Moonvine: Queen of the Night Garden

Gardeners who love the sight of flower borders on a sunny day are enjoying half the pleasures the outdoor landscape has to offer during the summer months. There is also the night, and along with it, strange, mysterious plants that only bloom after the sun’s rays fade away. And arguably, the queen of the night garden is the moonvine.

Moonvine (also called “moonflower vine,” but to be sure, it is botanically known as Ipomoea alba) resembles its sun-worshipping cousin, morning glory. It is an annual vine easily capable of reaching 15 feet or more in length, and has large, fragrant, saucer-shaped flowers that rise and shine only when darkness falls.

Right Pic Caption: Left: A tightly twisted moonvine bloom waiting for evening to come.
Right: A moonvine blossom rising on a warm summer night.

Moonvine seeds (which can easily be found at most local garden shops) don’t readily germinate, but the odds of successful sprouting can be greatly improved by soaking them in water for 48 hours before planting. Scratching a small groove in its hard outer cover is a quicker way to prepare a seed for planting, and while using a metal file will work, a bench grinder can do the job even faster — just use a steady hand to barely nick the seed, not gouge it.

Mid to late May is a good time to plant moonvine because the seeds respond better to warm soil temperatures. Sow the seeds a half-inch deep in a full to partly sunny spot that has well-prepared, rich soil. Moonvines also do well in large pots. Although the vines usually start out slowly, as the summer begins to simmer, they will turn their sprout into a sprint.

Of course, for a better display, fertilize moonvines at planting time, but also add a shot of diluted organic or synthetic liquid fertilizer in mid to late July to keep the plants healthy and productive. And if you have it, maintaining fresh compost around the vines will do nothing but good things for these beauties.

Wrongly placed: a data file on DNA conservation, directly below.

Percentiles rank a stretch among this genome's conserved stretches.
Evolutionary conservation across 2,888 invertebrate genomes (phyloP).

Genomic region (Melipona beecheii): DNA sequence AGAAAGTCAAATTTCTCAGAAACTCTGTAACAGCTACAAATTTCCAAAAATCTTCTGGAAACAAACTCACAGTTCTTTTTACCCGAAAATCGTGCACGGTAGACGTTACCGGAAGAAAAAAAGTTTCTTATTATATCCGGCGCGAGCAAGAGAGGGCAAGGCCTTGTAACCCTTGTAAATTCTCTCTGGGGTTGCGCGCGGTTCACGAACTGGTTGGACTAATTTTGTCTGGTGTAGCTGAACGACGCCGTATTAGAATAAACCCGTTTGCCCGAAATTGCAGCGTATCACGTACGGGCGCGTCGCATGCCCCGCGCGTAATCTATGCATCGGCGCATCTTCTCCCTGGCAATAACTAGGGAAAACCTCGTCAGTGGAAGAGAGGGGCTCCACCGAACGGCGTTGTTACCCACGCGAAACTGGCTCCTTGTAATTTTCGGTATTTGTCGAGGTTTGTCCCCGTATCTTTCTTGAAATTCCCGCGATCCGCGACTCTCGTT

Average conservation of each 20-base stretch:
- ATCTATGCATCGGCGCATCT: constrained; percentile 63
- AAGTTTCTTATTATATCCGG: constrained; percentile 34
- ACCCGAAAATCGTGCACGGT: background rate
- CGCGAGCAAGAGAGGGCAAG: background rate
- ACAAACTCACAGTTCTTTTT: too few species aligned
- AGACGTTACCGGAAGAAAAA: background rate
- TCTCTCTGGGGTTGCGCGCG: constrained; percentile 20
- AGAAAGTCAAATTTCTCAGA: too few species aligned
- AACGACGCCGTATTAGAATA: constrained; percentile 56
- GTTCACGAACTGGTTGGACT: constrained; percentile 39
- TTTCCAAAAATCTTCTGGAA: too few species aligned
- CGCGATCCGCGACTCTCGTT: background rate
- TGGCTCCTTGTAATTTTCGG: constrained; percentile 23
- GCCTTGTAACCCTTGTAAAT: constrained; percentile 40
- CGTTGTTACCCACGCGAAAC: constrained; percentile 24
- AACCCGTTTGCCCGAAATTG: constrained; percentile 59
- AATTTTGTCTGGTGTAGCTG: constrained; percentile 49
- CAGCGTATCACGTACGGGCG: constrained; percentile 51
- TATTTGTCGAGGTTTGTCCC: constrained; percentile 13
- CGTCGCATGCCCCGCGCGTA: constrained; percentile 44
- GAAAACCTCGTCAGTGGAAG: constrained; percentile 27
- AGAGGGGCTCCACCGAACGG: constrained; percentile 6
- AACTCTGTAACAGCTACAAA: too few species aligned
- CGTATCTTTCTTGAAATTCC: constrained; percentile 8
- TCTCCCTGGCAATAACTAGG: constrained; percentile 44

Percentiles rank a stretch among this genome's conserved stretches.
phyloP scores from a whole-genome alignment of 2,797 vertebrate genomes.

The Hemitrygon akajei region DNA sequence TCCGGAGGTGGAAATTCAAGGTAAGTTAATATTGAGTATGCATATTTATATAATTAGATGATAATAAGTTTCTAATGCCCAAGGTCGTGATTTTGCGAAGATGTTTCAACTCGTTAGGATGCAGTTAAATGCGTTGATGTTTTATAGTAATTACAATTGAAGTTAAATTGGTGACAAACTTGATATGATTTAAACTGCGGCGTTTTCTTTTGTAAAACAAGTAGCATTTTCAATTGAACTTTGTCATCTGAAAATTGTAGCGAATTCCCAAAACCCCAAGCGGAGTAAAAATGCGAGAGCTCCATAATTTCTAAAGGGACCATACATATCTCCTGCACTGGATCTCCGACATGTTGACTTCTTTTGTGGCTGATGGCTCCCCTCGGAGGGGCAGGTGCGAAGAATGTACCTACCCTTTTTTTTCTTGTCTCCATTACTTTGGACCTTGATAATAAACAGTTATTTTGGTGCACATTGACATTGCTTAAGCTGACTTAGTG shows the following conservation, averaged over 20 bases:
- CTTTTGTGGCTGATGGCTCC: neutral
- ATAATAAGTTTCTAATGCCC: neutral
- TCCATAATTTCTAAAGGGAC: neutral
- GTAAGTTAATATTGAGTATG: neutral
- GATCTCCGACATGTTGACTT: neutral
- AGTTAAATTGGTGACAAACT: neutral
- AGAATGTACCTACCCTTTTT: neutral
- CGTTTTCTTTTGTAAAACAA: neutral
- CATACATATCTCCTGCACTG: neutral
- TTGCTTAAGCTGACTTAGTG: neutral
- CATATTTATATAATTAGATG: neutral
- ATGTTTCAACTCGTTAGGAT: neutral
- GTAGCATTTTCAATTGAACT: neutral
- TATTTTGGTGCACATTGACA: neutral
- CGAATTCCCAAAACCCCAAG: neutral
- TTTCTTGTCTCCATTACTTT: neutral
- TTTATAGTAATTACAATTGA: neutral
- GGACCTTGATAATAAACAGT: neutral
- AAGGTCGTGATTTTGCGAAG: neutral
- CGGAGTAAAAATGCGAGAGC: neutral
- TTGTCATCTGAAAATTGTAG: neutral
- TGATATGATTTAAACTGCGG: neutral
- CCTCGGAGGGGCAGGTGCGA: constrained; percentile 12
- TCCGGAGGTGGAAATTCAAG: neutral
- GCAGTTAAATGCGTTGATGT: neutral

The plants should be spaced about 1 to 2 feet apart and, since they are vines, locate them close to something they can climb on, such as a fence, trellis, gazebo or railing. For a little “midnight magic,” train them on strands of monofilament fishing line rated at least to 30-pound-test strength that ascend to the top of a porch or even into the branch of a tree. The nearly invisible support will give a floating effect to the vines.

Mature plants produce sweetly scented, bright white flowers 4 to 5 inches in diameter that twist open as the sun sets. The blossoms last but for a single night, but, oh, what they do with their night! You can even "tickle" the ends of the flowers in the evening to encourage them to open up right in front of you. On a moonlit night, the sight of these ghostly blooms combined with their nocturnal perfume is nothing short of enchanting. To me, the fragrance from these flowers rivals any found in daylight gardens, and as a bonus, it persists through the night. Moonvine is definitely a plant for entryways, and especially decks or porches if they are favorite places to chill out at the end of the day.

Since moonvines are closely related to morning glories, a neat garden design trick is to interplant the two, and let them tangle their way up a support, or for more flair, even add another close, day-blooming cousin, cardinal climber (Ipomoea x multifida) with its small, bright red, tubular flowers. Then, when the moonvines get through with their beautiful night shift, these sun-loving flowers can greet the new day in their own pretty way.

L.A. Jackson is the former editor of Carolina Gardener magazine.

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